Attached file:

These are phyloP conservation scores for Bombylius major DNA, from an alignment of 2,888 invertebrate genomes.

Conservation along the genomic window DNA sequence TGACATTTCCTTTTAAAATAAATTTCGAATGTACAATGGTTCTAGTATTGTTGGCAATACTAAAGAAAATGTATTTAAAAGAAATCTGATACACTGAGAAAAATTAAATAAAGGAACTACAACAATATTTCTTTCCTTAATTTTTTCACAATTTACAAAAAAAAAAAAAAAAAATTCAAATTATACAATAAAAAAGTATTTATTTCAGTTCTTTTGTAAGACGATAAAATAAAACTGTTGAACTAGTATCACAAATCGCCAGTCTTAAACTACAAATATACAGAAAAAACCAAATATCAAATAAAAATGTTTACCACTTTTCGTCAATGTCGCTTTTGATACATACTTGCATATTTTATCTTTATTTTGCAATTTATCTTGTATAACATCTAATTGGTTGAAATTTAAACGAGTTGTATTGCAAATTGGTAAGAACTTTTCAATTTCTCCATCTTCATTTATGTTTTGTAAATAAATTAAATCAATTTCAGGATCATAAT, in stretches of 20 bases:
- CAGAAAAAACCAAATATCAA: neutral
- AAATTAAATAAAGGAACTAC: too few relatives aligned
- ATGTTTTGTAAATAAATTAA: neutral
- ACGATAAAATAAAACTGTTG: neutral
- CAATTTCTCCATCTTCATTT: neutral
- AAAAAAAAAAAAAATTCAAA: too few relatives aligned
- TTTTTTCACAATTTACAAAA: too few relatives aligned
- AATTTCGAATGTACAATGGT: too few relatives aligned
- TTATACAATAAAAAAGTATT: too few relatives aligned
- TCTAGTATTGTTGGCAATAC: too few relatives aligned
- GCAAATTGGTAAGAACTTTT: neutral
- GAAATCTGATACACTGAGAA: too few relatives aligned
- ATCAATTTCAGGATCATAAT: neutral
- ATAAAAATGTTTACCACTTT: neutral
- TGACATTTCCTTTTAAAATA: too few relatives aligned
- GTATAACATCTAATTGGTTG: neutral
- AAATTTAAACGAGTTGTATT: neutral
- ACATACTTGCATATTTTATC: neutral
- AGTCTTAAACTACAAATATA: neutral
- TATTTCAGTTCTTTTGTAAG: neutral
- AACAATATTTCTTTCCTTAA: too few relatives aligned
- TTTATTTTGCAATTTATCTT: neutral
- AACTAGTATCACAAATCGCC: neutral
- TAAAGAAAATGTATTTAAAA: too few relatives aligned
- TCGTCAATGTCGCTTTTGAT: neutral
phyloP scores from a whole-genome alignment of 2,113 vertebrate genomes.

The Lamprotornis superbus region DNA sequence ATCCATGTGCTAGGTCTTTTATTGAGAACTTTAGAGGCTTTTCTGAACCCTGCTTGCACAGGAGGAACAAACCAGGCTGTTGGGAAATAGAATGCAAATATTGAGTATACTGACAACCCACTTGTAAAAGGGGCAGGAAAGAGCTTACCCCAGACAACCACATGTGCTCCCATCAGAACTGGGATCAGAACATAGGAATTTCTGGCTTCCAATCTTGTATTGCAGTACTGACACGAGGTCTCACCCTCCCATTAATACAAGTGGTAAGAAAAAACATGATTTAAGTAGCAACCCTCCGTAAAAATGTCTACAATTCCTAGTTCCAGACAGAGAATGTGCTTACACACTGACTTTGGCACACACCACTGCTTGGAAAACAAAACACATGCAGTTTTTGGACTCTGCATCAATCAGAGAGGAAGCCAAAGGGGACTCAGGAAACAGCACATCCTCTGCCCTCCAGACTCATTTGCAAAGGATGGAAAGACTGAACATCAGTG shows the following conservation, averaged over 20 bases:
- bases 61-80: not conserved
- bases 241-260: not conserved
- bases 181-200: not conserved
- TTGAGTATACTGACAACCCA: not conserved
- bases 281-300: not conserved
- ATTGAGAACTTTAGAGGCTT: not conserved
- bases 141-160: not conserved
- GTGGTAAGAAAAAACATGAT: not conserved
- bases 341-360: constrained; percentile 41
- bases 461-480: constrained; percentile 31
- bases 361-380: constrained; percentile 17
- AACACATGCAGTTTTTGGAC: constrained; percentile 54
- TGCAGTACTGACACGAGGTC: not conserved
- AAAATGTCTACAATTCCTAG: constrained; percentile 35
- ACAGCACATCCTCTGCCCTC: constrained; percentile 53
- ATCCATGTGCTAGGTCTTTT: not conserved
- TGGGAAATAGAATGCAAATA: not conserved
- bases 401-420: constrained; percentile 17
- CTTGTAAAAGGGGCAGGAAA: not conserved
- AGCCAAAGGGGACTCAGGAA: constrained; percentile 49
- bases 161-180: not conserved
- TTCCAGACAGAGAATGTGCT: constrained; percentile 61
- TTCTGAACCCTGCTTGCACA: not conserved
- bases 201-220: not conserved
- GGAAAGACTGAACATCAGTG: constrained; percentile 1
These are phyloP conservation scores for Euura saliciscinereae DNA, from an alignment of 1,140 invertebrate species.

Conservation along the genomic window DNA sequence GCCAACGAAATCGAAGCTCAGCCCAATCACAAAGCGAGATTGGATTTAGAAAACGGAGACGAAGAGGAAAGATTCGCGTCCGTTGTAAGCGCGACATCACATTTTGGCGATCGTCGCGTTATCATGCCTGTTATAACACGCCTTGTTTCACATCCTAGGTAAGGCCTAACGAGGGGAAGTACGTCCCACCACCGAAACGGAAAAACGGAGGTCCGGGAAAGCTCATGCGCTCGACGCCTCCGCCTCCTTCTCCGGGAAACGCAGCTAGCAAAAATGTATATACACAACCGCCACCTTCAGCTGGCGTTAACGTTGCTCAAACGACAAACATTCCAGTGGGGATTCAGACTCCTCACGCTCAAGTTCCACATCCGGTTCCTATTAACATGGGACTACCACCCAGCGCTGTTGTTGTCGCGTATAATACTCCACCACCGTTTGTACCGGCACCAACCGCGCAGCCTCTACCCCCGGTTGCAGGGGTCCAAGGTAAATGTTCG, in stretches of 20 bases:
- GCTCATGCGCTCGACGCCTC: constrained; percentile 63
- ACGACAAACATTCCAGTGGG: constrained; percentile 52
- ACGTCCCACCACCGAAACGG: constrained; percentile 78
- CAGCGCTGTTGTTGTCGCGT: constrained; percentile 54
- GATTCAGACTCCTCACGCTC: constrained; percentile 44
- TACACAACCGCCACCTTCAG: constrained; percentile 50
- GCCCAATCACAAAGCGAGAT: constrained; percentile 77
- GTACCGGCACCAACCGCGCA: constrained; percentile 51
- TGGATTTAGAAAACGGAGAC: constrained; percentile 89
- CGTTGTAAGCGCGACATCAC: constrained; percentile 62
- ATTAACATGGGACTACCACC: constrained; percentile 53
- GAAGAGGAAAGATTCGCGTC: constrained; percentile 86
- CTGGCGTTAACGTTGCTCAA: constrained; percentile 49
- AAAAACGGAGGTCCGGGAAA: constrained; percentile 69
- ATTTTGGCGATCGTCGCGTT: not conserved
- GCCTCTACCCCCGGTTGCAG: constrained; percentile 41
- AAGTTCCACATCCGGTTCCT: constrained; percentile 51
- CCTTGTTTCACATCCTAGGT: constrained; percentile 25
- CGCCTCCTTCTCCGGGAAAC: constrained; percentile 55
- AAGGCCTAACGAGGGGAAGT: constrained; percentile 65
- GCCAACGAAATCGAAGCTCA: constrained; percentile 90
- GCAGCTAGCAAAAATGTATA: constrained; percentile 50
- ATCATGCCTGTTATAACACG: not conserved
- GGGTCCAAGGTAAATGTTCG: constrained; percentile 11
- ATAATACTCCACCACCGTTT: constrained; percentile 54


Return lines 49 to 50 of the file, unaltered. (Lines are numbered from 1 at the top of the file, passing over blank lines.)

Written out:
- AGCCAAAGGGGACTCAGGAA: constrained; percentile 49
- bases 161-180: not conserved